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2015 Silvio Nardi Brunello Di Montalcino Poggio Doria

Light capsule condition issue

Removed from a subterranean, temperature and humidity controlled residential cellar

Ends Sunday, 7pm Pacific


96The Wine Advocate

An impeccably balanced wine...offers rich dark fruit intensity, good concentration and vivid aromas. It shows extra power and depth with plum, blackberry and a woody red fruit tone that recalls pomegranate or cassis.

95James Suckling

The purity of blue fruit, flowers and subtle wet earth are very impressive on the nose. Full body, firm and very silky tannins and a long and beautiful finish. Shows strength and longevity.

93Vinous / IWC

...dark and dusty display of black cherries, encased in smoky minerals, with spiced orange peel, dried florals, undergrowth, and a hint of animal musk. It enters the palate with a satiating display of creamy textures; yet it’s not heavy, coasting across the senses with notes of herbal-infused black cherry, minerals and dark spices...finish is long, buzzing with energy from its zesty acids.

92Wine Spectator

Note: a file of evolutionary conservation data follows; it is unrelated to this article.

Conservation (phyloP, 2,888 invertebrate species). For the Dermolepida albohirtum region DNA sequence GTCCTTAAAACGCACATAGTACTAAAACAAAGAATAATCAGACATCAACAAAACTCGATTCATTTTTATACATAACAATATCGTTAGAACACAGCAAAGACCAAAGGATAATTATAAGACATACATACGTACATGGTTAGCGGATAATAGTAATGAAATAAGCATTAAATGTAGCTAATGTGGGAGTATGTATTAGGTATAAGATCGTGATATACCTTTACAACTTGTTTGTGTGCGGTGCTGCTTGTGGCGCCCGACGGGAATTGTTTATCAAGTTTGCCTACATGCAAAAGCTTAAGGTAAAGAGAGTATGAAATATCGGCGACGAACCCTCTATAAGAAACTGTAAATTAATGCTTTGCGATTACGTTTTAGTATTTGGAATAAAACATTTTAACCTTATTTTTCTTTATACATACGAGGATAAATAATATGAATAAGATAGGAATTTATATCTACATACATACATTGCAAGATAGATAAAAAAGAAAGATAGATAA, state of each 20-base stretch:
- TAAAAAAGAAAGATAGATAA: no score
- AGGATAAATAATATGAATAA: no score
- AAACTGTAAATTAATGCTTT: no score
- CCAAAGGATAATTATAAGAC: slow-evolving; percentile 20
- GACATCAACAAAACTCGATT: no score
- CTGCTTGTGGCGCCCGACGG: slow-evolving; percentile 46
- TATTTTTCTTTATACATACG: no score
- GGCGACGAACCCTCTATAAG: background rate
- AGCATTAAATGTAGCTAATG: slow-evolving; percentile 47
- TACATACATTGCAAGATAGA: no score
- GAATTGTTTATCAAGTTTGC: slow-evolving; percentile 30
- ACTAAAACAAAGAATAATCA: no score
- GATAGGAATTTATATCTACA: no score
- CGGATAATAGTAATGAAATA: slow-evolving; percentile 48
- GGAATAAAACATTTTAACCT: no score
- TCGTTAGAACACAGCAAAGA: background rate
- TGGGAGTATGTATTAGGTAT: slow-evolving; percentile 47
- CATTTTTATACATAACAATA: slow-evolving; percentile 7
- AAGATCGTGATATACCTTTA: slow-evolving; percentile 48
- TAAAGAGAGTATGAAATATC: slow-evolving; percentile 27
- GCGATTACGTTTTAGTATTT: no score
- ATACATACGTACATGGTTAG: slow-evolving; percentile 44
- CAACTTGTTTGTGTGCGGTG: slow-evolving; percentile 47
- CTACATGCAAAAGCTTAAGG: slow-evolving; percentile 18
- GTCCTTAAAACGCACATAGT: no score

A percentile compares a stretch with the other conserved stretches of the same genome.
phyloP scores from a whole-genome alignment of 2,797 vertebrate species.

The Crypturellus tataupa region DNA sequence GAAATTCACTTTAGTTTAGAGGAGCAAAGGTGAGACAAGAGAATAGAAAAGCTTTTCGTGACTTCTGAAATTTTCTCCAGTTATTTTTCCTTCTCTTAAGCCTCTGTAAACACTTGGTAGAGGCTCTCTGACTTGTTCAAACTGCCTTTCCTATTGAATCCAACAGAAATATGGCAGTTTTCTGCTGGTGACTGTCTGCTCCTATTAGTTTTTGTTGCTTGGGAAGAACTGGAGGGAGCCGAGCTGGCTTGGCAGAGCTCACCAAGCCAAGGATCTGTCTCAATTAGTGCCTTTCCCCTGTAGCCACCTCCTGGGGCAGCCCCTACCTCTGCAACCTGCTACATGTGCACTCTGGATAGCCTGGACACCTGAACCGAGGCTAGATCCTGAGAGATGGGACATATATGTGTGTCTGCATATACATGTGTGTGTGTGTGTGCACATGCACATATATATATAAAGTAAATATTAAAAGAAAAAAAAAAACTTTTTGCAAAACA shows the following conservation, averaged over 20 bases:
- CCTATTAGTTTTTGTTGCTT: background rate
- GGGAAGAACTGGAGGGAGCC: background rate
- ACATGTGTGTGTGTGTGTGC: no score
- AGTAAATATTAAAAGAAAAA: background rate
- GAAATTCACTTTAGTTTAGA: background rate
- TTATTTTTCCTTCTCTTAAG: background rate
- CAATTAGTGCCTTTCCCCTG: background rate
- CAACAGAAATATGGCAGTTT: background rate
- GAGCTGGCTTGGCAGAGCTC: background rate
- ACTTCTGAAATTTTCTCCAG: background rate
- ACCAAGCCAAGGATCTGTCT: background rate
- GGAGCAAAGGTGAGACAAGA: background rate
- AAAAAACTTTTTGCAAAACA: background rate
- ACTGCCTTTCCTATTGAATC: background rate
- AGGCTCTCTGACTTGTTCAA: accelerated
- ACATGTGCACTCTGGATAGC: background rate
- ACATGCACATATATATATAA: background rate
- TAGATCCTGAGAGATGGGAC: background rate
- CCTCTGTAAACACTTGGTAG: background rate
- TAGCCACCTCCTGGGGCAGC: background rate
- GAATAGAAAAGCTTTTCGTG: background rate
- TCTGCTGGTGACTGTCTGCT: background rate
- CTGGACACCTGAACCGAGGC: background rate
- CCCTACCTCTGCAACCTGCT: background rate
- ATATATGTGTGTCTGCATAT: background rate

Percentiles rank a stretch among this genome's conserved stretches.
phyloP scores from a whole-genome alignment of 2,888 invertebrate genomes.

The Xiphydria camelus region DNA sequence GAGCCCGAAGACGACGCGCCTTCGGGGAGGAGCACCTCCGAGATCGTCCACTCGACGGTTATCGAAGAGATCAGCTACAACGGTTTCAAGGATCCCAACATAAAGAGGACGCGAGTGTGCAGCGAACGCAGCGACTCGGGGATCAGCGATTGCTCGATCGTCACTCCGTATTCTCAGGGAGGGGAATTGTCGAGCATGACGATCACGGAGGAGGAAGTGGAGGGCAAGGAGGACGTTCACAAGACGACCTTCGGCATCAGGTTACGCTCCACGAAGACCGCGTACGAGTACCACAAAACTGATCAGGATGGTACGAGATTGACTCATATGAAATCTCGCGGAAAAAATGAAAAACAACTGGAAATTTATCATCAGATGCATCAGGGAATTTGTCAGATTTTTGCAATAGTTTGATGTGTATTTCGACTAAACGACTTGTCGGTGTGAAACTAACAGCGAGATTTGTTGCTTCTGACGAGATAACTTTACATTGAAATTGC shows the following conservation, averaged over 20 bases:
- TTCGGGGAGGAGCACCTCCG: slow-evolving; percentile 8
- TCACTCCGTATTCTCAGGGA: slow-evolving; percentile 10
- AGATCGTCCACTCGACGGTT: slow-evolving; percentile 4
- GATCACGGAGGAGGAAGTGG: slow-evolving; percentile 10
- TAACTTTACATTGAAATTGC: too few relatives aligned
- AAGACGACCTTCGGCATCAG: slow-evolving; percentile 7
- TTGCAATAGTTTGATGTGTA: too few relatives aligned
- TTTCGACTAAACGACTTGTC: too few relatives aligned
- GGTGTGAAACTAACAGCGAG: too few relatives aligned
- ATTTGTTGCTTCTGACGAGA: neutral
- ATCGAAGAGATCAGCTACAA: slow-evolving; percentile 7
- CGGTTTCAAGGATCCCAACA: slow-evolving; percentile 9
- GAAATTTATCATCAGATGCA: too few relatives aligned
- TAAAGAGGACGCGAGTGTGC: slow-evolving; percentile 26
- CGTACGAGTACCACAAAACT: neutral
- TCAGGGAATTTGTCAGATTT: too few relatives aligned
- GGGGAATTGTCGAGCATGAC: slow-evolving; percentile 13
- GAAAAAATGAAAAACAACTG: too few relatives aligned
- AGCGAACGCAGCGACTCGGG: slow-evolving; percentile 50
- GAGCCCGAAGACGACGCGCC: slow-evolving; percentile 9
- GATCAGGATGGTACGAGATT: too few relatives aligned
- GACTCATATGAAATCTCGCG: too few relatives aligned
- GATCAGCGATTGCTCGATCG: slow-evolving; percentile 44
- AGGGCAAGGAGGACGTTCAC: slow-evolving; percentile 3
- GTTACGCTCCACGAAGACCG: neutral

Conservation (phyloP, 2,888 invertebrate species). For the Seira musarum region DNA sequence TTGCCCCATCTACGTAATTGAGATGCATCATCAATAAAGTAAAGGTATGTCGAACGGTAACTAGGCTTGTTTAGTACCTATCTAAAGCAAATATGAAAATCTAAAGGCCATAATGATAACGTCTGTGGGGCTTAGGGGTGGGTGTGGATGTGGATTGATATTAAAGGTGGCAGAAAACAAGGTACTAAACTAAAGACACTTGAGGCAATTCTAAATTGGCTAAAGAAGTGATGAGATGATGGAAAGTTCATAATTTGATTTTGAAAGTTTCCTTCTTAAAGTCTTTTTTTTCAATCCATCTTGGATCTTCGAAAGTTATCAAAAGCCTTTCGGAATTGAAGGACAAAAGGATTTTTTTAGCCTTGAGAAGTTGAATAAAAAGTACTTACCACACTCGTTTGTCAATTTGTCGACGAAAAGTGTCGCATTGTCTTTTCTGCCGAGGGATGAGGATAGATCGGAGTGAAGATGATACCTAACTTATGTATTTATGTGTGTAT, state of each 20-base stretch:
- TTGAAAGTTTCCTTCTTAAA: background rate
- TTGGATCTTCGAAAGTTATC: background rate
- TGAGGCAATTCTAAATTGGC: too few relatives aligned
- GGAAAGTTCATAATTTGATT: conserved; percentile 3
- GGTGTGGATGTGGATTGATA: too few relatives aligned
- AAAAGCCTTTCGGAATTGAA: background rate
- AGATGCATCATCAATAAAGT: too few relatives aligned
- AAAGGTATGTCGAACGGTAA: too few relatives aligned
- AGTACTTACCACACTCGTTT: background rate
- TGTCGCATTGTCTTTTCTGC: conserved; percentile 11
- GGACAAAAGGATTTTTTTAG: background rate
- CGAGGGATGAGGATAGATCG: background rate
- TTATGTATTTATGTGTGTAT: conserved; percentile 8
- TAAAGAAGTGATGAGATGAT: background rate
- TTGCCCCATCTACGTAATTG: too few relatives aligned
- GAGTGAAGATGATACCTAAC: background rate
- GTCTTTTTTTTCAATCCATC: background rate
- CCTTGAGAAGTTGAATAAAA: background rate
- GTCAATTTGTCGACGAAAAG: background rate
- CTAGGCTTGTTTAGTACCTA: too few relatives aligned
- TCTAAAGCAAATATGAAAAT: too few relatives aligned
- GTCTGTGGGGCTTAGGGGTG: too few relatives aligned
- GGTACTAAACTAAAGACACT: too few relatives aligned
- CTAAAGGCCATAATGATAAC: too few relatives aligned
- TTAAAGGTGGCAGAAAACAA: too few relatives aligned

Ripe plum, blackberry, iron, earth and tobacco flavors highlight this rich red, backed by dense, beefy tannins that show enough acidity for balance. Exhibits fine length...

16Jancis Robinson

Deep nose with a striking cassis note. Impressive, aromatic build-up on the palate and lots of powdery tannins...enough acidity on the finish. Ends a little dry.


Italy, Tuscany, Brunello di Montalcino

Brunello di Montalcino is regarded as one of Italy’s best appellations. Located in south central Tuscany below Chianti, the wines of Brunello di Montalcino DOCG are made of a Sangiovese clone called “brunello,” which means “little dark one,” a reference to the brown tones in the skin of the grape. Unlike some Tuscan appellations that allow other grapes to be blended with Sangiovese, Brunello di Montalcino is entirely Sangiovese. Montalcino itself is a picturesque, hill-top town not especially well known for wine production until the mid-19th century, when a local vineyard owner isolated the brunello clone and planted it. Other growers followed suit. Nevertheless it wasn’t until 1970s that wine enthusiasts started paying attention to Brunello di Montalcino, which by then was becoming an outstanding wine. Today there are 120 estates in the DOCG, up from about 25 estates in 1975. Brunellos in general are bigger, darker, more tannic and more powerful wines than Chiantis or most other Sangioveses. By law they must be aged for four years, and two of those years must be in wooden barrels.